Iowa should legalize and lead with medical marijuana


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The Iowa Board of Pharmacy’s recommendation on Wednesday to simultaneously reclassify marijuana and create a body to oversee the possible legalization of the plant for medical use is commendable and realistic. Iowa legislators — and other states — should take note.

The board voted unanimously to recommend shifting marijuana from a Schedule I controlled substance to Schedule II — a switch that would recognize the potential medical benefits and open the door for possible legalization. While the legislation needed to change the plant’s categorization likely won’t come until next year at the earliest, the decision is still a major victory for Iowans who tout the medical benefits of the drug.

Iowa’s board is the first body of its type to take active steps toward medical marijuana legalization. Of the 14 states that allow medicinal use of the drug, the measure has arisen from other means, such as the public referendum in California. While these methods of legalization are perfectly valid, having a state body such as the Board of Pharmacy initiate proceedings breeds an unprecedented level of control for any change in regulation.

“Because medical marijuana is illegal, people doing research on its effects can’t do the research,” said Margaret Whitworth, one of two public members of the board. She explained that many of the studies that provide evidence for the drug’s benefits lose much of their credibility, mainly because the size and scope of such research is limited by the criminality of the drug.

That’s not to say that there isn’t evidence that points to marijuana’s health benefits. Marijuana has been shown to ease many conditions, including vomiting, chronic pain, and nausea. And it’s safer than scores of drugs on the market; it’s nearly impossible to overdose on pot.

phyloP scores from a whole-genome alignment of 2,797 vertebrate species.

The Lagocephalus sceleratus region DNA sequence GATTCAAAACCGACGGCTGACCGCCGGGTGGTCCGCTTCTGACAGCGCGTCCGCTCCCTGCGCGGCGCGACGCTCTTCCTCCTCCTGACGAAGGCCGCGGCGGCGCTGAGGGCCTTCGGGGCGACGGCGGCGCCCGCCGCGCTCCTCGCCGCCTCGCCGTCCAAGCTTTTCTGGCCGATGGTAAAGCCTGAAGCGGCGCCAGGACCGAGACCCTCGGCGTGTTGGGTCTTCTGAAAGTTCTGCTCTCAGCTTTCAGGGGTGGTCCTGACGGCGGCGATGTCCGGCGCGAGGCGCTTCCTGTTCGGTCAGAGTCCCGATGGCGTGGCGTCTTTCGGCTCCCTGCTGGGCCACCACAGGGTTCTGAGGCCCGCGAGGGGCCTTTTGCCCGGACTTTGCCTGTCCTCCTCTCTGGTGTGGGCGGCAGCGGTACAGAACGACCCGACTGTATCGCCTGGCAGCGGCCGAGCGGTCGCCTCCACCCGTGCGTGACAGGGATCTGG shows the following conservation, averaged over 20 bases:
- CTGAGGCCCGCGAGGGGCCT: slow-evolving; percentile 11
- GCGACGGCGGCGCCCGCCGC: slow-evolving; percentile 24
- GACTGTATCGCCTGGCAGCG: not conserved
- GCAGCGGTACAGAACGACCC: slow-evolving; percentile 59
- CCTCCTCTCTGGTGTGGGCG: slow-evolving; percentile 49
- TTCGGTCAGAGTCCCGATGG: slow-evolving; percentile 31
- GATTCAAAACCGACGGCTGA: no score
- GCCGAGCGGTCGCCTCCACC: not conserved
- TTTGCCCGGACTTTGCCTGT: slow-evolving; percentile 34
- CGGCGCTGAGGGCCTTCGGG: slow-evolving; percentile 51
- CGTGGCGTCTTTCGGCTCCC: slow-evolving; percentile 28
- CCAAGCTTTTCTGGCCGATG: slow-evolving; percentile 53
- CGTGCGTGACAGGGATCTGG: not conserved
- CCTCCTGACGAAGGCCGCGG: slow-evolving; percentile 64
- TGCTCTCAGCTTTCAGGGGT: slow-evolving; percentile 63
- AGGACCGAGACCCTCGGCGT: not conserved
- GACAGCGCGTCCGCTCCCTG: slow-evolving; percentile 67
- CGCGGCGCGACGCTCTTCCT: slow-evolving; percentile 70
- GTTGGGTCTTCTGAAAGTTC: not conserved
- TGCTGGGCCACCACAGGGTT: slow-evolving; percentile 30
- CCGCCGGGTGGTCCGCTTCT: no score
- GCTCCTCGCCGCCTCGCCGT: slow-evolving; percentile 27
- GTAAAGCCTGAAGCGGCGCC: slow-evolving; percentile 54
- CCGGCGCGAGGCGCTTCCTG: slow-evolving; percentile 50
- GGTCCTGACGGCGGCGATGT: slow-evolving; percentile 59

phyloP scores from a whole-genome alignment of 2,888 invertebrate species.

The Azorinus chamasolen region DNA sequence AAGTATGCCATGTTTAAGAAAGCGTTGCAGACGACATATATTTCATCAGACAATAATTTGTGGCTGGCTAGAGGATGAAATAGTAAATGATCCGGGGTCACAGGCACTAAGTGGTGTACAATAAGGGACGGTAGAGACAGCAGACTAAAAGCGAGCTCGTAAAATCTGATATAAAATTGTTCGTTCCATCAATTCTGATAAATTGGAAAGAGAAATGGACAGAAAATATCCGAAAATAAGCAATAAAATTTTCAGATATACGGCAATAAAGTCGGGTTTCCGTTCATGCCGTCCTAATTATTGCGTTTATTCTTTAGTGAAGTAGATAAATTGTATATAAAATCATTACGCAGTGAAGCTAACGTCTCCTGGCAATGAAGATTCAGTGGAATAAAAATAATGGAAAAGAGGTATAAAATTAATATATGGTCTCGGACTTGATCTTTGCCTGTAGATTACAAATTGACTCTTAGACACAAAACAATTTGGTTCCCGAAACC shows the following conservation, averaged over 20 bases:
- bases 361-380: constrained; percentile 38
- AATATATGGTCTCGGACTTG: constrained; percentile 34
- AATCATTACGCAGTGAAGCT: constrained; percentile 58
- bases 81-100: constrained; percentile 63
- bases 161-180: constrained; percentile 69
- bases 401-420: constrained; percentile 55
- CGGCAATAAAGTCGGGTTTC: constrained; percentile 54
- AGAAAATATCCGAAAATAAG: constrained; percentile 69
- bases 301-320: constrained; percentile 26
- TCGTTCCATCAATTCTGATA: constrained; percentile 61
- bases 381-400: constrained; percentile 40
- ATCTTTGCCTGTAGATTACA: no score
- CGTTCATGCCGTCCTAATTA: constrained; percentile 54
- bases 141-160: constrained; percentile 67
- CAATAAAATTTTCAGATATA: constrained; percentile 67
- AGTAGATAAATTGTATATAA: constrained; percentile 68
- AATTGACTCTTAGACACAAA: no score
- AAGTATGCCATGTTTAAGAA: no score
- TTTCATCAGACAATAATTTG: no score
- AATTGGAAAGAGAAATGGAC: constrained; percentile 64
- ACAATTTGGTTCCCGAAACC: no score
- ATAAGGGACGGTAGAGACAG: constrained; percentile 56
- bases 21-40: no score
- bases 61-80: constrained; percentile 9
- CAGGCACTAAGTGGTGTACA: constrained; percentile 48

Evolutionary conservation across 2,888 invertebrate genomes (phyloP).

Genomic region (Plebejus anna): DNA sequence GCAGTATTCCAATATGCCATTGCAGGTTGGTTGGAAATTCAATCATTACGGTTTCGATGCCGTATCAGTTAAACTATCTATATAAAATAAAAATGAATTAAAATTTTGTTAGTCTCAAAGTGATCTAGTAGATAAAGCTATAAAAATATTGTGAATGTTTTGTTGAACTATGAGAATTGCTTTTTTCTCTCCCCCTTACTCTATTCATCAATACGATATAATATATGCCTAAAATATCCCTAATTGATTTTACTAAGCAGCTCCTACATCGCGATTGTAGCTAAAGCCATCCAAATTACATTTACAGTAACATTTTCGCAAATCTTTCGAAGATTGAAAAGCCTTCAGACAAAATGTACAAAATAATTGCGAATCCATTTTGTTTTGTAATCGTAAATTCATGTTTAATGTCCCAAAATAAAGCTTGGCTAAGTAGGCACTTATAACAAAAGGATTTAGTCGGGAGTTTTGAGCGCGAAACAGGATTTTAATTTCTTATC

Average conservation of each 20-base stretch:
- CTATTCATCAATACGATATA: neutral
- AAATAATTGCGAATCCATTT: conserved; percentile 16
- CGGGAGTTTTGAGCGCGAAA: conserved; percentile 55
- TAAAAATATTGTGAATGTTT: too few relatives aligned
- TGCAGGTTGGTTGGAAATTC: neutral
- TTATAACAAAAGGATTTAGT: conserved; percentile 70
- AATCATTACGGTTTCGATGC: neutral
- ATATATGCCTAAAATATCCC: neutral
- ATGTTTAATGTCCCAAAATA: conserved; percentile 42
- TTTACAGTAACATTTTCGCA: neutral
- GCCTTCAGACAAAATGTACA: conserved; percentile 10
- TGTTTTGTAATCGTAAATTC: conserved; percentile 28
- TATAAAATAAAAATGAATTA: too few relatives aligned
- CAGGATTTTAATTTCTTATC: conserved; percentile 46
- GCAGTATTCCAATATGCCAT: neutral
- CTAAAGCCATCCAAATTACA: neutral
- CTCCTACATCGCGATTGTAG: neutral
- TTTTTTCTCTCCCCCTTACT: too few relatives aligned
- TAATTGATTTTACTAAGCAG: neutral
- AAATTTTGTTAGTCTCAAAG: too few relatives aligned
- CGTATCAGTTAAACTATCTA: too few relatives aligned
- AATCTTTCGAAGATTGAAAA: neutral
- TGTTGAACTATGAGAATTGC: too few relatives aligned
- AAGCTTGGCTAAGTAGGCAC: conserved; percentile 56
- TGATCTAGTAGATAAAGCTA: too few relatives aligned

“There is increasing information that [marijuana] does provide medical benefits,” Whitworth said in an interview Thursday.

The board’s actions represent a new wave in responsible and intelligent debate on the big-picture effects of legalizing medical marijuana. There are still questions concerning the extent of the benefits and how best to control the dissemination of the drug. This is why the board has also proposed the creation of a large body of stakeholders who can oversee the possible transition.

If legislators decide to legalize the substance for medicinal uses, Iowa should avoid a relatively laissez-faire approach, as California has done. The creation of this body is a positive step toward the measured, transitional legalization that is needed.

Whitworth said California’s approach left things wide open.

“It’s basically not medical marijuana, just plain marijuana,” she said.

Amid the mounting evidence in favor of marijuana’s medicinal value for ailments ranging from HIV to glaucoma, these pre-emptive actions to further research and better control the substance put Iowa at the forefront of medical marijuana reform.

We applaud the board for its actions and look to our legislators to back its recommendations. Iowa should serve as a leader in providing information on marijuana and its medicinal benefits.

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